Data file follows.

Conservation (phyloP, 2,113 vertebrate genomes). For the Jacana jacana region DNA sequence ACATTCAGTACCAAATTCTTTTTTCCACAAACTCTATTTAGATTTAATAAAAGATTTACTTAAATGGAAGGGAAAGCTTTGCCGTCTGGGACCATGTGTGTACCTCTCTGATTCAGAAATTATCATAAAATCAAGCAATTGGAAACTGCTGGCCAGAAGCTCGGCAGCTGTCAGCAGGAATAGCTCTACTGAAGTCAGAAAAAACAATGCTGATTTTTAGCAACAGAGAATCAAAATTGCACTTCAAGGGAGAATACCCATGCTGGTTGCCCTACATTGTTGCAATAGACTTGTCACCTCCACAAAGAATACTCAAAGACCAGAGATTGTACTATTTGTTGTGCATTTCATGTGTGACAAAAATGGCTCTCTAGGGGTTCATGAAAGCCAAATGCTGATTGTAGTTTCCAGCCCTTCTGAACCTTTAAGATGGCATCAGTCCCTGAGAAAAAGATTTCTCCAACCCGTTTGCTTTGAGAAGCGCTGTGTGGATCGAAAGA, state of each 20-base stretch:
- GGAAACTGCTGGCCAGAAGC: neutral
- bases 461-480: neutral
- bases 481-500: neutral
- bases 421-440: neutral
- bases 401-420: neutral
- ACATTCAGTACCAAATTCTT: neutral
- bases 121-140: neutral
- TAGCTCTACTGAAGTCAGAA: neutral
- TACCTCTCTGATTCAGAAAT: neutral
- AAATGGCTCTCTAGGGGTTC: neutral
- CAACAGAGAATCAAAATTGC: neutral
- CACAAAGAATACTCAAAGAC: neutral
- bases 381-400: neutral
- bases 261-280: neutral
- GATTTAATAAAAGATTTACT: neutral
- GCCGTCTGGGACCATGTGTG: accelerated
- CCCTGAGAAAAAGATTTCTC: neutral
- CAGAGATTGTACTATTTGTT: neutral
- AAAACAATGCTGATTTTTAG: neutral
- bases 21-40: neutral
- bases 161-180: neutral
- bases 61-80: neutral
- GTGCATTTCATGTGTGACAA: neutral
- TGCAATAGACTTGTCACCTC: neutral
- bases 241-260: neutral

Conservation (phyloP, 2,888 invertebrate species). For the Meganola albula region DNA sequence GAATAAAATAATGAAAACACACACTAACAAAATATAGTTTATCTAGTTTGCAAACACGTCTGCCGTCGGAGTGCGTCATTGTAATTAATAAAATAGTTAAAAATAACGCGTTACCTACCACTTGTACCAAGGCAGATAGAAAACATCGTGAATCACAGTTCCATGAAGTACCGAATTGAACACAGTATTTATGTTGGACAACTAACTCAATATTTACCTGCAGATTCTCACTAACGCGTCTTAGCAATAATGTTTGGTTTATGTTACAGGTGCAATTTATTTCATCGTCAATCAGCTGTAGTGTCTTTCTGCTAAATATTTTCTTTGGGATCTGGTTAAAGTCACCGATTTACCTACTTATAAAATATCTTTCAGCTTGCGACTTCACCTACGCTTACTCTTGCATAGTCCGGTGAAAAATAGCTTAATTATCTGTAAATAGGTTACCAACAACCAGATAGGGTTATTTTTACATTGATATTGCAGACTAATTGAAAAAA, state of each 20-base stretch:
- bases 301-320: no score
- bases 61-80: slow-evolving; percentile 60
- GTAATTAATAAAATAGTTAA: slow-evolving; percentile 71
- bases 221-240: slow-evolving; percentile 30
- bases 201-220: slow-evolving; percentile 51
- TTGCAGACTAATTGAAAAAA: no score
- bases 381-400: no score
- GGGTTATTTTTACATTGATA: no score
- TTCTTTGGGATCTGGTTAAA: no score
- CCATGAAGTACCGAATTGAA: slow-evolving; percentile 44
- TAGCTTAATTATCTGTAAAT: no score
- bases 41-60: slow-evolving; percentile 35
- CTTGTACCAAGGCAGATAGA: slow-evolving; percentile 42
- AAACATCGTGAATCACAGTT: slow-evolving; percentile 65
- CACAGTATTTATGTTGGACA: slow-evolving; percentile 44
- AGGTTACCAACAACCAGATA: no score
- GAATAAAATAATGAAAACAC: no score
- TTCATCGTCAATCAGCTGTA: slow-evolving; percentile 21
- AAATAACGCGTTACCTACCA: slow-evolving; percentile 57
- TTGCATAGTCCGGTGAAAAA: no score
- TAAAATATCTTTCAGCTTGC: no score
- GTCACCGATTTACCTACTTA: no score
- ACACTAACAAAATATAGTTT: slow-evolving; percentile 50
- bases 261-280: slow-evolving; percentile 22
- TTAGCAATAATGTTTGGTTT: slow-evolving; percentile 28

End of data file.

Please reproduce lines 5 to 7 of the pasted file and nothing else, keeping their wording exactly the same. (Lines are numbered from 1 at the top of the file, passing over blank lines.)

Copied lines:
- bases 421-440: neutral
- bases 401-420: neutral
- ACATTCAGTACCAAATTCTT: neutral